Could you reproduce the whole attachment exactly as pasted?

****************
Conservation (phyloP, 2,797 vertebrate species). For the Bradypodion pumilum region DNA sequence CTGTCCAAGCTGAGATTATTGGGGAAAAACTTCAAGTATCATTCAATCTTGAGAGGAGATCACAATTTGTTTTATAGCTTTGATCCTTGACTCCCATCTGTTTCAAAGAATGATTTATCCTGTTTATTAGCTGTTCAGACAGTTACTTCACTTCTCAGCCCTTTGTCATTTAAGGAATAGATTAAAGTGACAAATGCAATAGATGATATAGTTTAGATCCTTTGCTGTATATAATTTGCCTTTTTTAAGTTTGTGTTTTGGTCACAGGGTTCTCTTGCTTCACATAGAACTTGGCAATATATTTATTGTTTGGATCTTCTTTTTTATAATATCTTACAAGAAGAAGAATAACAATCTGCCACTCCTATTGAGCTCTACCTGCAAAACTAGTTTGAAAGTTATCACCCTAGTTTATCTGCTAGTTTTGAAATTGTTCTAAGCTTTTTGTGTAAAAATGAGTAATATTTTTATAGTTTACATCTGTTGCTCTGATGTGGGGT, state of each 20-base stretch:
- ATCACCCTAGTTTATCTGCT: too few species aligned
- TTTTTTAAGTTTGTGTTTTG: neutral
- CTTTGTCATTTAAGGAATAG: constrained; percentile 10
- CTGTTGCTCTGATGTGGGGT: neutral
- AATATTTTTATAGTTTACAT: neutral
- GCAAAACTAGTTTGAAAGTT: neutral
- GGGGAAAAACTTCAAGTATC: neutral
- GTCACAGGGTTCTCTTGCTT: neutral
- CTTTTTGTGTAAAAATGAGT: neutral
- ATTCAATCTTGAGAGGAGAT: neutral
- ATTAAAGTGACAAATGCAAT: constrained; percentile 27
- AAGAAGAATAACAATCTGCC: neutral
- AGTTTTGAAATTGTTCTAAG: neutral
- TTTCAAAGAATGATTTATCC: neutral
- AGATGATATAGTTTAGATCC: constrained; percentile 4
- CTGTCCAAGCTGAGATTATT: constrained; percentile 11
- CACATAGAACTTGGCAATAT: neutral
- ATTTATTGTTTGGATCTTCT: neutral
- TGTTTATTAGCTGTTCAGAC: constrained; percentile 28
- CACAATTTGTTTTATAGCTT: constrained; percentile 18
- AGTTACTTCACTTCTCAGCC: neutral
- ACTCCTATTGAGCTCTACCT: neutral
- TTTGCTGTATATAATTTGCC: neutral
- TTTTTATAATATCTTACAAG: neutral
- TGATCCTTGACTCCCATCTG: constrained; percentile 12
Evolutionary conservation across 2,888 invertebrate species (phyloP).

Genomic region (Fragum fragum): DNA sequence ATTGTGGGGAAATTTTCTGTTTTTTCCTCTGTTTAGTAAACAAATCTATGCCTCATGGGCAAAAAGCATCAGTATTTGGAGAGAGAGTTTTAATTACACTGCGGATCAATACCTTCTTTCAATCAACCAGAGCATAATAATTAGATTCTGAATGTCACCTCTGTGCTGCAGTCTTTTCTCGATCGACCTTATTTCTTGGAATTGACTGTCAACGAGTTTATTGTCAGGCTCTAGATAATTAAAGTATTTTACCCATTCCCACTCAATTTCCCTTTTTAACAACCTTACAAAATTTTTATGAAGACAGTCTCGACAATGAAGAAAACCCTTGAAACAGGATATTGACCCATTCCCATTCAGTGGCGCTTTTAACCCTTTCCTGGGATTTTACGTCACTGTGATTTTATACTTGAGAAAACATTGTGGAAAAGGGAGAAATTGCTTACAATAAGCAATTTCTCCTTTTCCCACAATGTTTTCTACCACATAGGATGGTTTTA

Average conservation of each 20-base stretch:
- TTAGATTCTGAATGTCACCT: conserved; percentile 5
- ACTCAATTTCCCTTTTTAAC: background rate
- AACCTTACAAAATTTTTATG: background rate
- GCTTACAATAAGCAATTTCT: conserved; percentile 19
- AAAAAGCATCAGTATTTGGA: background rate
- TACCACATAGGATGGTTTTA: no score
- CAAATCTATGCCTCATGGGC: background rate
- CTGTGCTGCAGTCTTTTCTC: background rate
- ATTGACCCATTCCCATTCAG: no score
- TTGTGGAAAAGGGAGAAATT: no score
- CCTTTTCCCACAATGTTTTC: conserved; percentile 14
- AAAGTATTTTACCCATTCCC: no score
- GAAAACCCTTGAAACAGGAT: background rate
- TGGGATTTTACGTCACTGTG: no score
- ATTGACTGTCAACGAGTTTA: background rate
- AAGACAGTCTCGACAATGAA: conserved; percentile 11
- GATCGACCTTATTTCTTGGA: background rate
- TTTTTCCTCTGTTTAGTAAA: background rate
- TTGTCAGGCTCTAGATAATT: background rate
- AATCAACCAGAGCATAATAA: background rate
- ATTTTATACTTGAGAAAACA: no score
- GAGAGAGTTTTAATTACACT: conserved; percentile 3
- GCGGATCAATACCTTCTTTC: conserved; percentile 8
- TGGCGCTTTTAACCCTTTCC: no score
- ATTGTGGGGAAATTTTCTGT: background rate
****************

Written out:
Conservation (phyloP, 2,797 vertebrate species). For the Bradypodion pumilum region DNA sequence CTGTCCAAGCTGAGATTATTGGGGAAAAACTTCAAGTATCATTCAATCTTGAGAGGAGATCACAATTTGTTTTATAGCTTTGATCCTTGACTCCCATCTGTTTCAAAGAATGATTTATCCTGTTTATTAGCTGTTCAGACAGTTACTTCACTTCTCAGCCCTTTGTCATTTAAGGAATAGATTAAAGTGACAAATGCAATAGATGATATAGTTTAGATCCTTTGCTGTATATAATTTGCCTTTTTTAAGTTTGTGTTTTGGTCACAGGGTTCTCTTGCTTCACATAGAACTTGGCAATATATTTATTGTTTGGATCTTCTTTTTTATAATATCTTACAAGAAGAAGAATAACAATCTGCCACTCCTATTGAGCTCTACCTGCAAAACTAGTTTGAAAGTTATCACCCTAGTTTATCTGCTAGTTTTGAAATTGTTCTAAGCTTTTTGTGTAAAAATGAGTAATATTTTTATAGTTTACATCTGTTGCTCTGATGTGGGGT, state of each 20-base stretch:
- ATCACCCTAGTTTATCTGCT: too few species aligned
- TTTTTTAAGTTTGTGTTTTG: neutral
- CTTTGTCATTTAAGGAATAG: constrained; percentile 10
- CTGTTGCTCTGATGTGGGGT: neutral
- AATATTTTTATAGTTTACAT: neutral
- GCAAAACTAGTTTGAAAGTT: neutral
- GGGGAAAAACTTCAAGTATC: neutral
- GTCACAGGGTTCTCTTGCTT: neutral
- CTTTTTGTGTAAAAATGAGT: neutral
- ATTCAATCTTGAGAGGAGAT: neutral
- ATTAAAGTGACAAATGCAAT: constrained; percentile 27
- AAGAAGAATAACAATCTGCC: neutral
- AGTTTTGAAATTGTTCTAAG: neutral
- TTTCAAAGAATGATTTATCC: neutral
- AGATGATATAGTTTAGATCC: constrained; percentile 4
- CTGTCCAAGCTGAGATTATT: constrained; percentile 11
- CACATAGAACTTGGCAATAT: neutral
- ATTTATTGTTTGGATCTTCT: neutral
- TGTTTATTAGCTGTTCAGAC: constrained; percentile 28
- CACAATTTGTTTTATAGCTT: constrained; percentile 18
- AGTTACTTCACTTCTCAGCC: neutral
- ACTCCTATTGAGCTCTACCT: neutral
- TTTGCTGTATATAATTTGCC: neutral
- TTTTTATAATATCTTACAAG: neutral
- TGATCCTTGACTCCCATCTG: constrained; percentile 12
Evolutionary conservation across 2,888 invertebrate species (phyloP).

Genomic region (Fragum fragum): DNA sequence ATTGTGGGGAAATTTTCTGTTTTTTCCTCTGTTTAGTAAACAAATCTATGCCTCATGGGCAAAAAGCATCAGTATTTGGAGAGAGAGTTTTAATTACACTGCGGATCAATACCTTCTTTCAATCAACCAGAGCATAATAATTAGATTCTGAATGTCACCTCTGTGCTGCAGTCTTTTCTCGATCGACCTTATTTCTTGGAATTGACTGTCAACGAGTTTATTGTCAGGCTCTAGATAATTAAAGTATTTTACCCATTCCCACTCAATTTCCCTTTTTAACAACCTTACAAAATTTTTATGAAGACAGTCTCGACAATGAAGAAAACCCTTGAAACAGGATATTGACCCATTCCCATTCAGTGGCGCTTTTAACCCTTTCCTGGGATTTTACGTCACTGTGATTTTATACTTGAGAAAACATTGTGGAAAAGGGAGAAATTGCTTACAATAAGCAATTTCTCCTTTTCCCACAATGTTTTCTACCACATAGGATGGTTTTA

Average conservation of each 20-base stretch:
- TTAGATTCTGAATGTCACCT: conserved; percentile 5
- ACTCAATTTCCCTTTTTAAC: background rate
- AACCTTACAAAATTTTTATG: background rate
- GCTTACAATAAGCAATTTCT: conserved; percentile 19
- AAAAAGCATCAGTATTTGGA: background rate
- TACCACATAGGATGGTTTTA: no score
- CAAATCTATGCCTCATGGGC: background rate
- CTGTGCTGCAGTCTTTTCTC: background rate
- ATTGACCCATTCCCATTCAG: no score
- TTGTGGAAAAGGGAGAAATT: no score
- CCTTTTCCCACAATGTTTTC: conserved; percentile 14
- AAAGTATTTTACCCATTCCC: no score
- GAAAACCCTTGAAACAGGAT: background rate
- TGGGATTTTACGTCACTGTG: no score
- ATTGACTGTCAACGAGTTTA: background rate
- AAGACAGTCTCGACAATGAA: conserved; percentile 11
- GATCGACCTTATTTCTTGGA: background rate
- TTTTTCCTCTGTTTAGTAAA: background rate
- TTGTCAGGCTCTAGATAATT: background rate
- AATCAACCAGAGCATAATAA: background rate
- ATTTTATACTTGAGAAAACA: no score
- GAGAGAGTTTTAATTACACT: conserved; percentile 3
- GCGGATCAATACCTTCTTTC: conserved; percentile 8
- TGGCGCTTTTAACCCTTTCC: no score
- ATTGTGGGGAAATTTTCTGT: background rate